Roller coasters: You love them or hate them. But if you’re among the fanatics who worship the coaster gods, there’s an amazing worldwide assemblage of thrilling and chilling rides to choose from.
Whether twisting, flying, looping or just plain speeding, last year coaster fans took more than 900 million rides in the United States alone. With more than 2,000 roller coasters worldwide, located on six out of the seven continents (Antarctica has no coasters to date) the thrill-ride phenomenon has been gaining momentum for years and is now better than ever.
Records are regularly broken, as amusement parks fight for the title of fastest, tallest, longest, or downright scariest coaster. This year, Kingda Ka at Six Flags Great Adventure in New Jersey, the world’s fastest roller coaster since it opened in 2005, will lose the speed title to the German Ring Racer, a Formula 1-themed thrill ride that will go an astounding 134.8 miles per hour. That’s faster than Kindga Ka by 6.8 miles per hour, though Kindga Ka will be able to console itself with the record for tallest roller coaster—for now. With new rides going up every year (83 in 2009 alone), thrill seekers will never be without a new heart-pounding roller coaster to try out.
Coaster lovers worldwide make pilgrimages each year to the king of all coaster theme parks, Cedar Point in Sandusky, Ohio. With 17 roller coasters in one amusement park, Cedar Point has gained a following as a coaster mecca with thrill-ride devotee groups, such as the American Coaster Enthusiasts (ACE). As the self-proclaimed roller coaster capital of the world, Cedar Point is able to offer a thrill ride for everyone. Bryan Edwards, sales promotion manager for Cedar Point says, “Every one of our coasters is unique in its own way, no two are alike.”
One of the most interesting (and record breaking) coasters at Cedar Point is Wicked Twister, a 215-foot high behemoth that is the world’s tallest and fastest double twisting impulse coaster (which combines two vertical drops with a twist on each end).
Reaching a top speed of 72 miles per hour, Wicked Twister is not your typical coaster. It has one U-shaped twisted track that the train rides on backwards and forwards, increasing in speed as it also increases in height.
Edwards says one the best parts about this ride is that every seat is a good seat. “For most coasters, the first or last seat is the most desirable, but with Wicked Twister, they all have a unique ride experience. When the ride moves forward, the front seat goes the highest and when the ride moves backwards the last seat goes the highest, but if you’re in the middle, you get height on both sides.”
Wooden versus steel coasters is a hotly debated topic among enthusiasts like Mark Cole, president of the ACE, who prefers wooden coasters. He says every ride is different because the wood shrinks or expands with the weather and age. Don Helbig, public relations area manager for Kings Island, believes what makes a good coaster is a mixture of all of its thrills—speed, height, loops, and drops. “If you can’t pick out one element of a ride that stands out more then the others then that tells you it is a great ride,” he says.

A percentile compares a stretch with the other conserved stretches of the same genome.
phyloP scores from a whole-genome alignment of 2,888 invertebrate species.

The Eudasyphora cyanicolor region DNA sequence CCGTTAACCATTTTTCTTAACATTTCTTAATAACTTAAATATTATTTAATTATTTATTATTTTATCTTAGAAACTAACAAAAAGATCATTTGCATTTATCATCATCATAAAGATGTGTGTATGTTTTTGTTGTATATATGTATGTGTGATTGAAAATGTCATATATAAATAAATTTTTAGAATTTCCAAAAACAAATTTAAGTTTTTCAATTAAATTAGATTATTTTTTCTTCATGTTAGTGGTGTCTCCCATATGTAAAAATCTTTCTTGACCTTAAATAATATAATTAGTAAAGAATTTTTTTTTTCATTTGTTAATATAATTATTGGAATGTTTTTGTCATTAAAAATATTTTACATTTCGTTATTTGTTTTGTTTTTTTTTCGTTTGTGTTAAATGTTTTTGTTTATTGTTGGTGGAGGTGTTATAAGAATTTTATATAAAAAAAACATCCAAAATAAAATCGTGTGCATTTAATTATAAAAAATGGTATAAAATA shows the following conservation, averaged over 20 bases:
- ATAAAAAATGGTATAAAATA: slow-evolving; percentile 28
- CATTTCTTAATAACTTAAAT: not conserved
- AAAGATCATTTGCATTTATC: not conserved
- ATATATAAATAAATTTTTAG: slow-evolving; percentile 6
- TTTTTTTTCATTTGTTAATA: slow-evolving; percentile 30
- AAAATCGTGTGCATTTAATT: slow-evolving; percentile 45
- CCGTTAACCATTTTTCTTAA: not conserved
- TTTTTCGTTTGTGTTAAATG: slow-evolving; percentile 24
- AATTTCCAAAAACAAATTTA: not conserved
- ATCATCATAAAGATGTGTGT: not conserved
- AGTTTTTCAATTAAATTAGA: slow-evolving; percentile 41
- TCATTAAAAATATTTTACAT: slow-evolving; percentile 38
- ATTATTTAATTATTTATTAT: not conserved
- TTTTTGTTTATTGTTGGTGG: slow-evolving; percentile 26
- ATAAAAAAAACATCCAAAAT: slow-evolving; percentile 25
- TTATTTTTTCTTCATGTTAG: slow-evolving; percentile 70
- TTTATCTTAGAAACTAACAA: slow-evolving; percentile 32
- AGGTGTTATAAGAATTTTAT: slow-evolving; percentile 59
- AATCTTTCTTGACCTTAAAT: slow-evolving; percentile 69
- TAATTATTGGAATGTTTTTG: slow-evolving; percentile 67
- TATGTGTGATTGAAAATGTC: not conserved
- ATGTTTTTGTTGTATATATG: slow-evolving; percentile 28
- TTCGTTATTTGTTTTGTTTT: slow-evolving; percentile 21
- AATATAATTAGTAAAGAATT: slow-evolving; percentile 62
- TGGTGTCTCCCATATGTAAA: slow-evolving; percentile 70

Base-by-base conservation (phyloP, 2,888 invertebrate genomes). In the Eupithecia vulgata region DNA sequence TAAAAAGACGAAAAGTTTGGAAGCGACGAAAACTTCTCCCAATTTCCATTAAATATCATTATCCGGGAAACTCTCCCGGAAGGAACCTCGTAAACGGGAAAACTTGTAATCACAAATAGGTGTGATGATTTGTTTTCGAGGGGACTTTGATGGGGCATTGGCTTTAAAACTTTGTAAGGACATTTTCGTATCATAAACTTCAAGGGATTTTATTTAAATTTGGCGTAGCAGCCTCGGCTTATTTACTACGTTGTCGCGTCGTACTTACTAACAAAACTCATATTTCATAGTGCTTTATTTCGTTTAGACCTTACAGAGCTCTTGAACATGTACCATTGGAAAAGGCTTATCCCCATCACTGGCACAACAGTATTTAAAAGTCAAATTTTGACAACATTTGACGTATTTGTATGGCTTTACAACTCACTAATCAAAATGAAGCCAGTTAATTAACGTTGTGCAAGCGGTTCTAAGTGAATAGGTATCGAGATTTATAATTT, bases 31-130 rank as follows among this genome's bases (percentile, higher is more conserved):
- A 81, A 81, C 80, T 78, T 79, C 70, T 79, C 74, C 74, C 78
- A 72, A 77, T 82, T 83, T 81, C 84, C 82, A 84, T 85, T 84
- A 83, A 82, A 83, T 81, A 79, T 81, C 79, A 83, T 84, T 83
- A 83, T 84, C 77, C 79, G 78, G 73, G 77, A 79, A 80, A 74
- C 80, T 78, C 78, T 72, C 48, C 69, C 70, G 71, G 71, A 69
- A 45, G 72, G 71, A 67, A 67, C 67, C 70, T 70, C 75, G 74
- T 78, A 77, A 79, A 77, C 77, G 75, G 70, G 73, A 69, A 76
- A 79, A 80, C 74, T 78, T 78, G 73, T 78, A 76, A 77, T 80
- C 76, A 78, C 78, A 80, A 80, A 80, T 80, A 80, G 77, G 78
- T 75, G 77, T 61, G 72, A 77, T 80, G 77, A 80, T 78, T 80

In England, the Colossus at Thorpe Park smashes records with 10 whopping loops. Known as the thrill capital of England, Thorpe Park attracts adventure seekers from all points with its ‘unholy trinity’ of rides which includes Colossus, Stealth, and Nemesis Inferno, billed as the ride from hell. Mike Vallis, divisional director of Thorpe Park, believes that “rides like Colossus with its fast-paced journey through a vertical loop, cobra roll, corkscrews, and heart line twists provide an intense adrenaline rush that leave guests wanting to ride again and again.” He says that even waiting in line is an experience because the “trains swoop past excited guests waiting for their turn.”
Dueling Dragons, at Universal’s Islands of Adventure in Orlando, Fla., is something of a spectator sport, too. As customers gear up for their own ride on the world’s only inverted dueling coaster, they can watch the double trains duke it out for most intense ride as they decide on their own track—and fate.
Customers have a choice of either Fire Dragon or Ice Dragon, which engage in “aerial combat, as riders of one ride whooshes past within inches of the other."
Thrill rides will undoubtly continue to be as tall or as fast as engineering and science will allow, but a new element has also come into the mix: the psychological factor. Vallis says “The future of roller coasters lie in challenging guests psychologically as well as physically. For example, Thorpe Park’s newest coaster, SAW–The Ride, is themed around the popular—and bloody—horror film franchise. It challenges riders not only to face the intensity of the roller coaster but their own fears.” No matter how fast, tall, or scary a coaster is,” says Vallis, “most riders just want a great experience from start to finish." In the end, screaming until you’re hoarse and leaving the ride with a huge smile on your face are what it’s all about.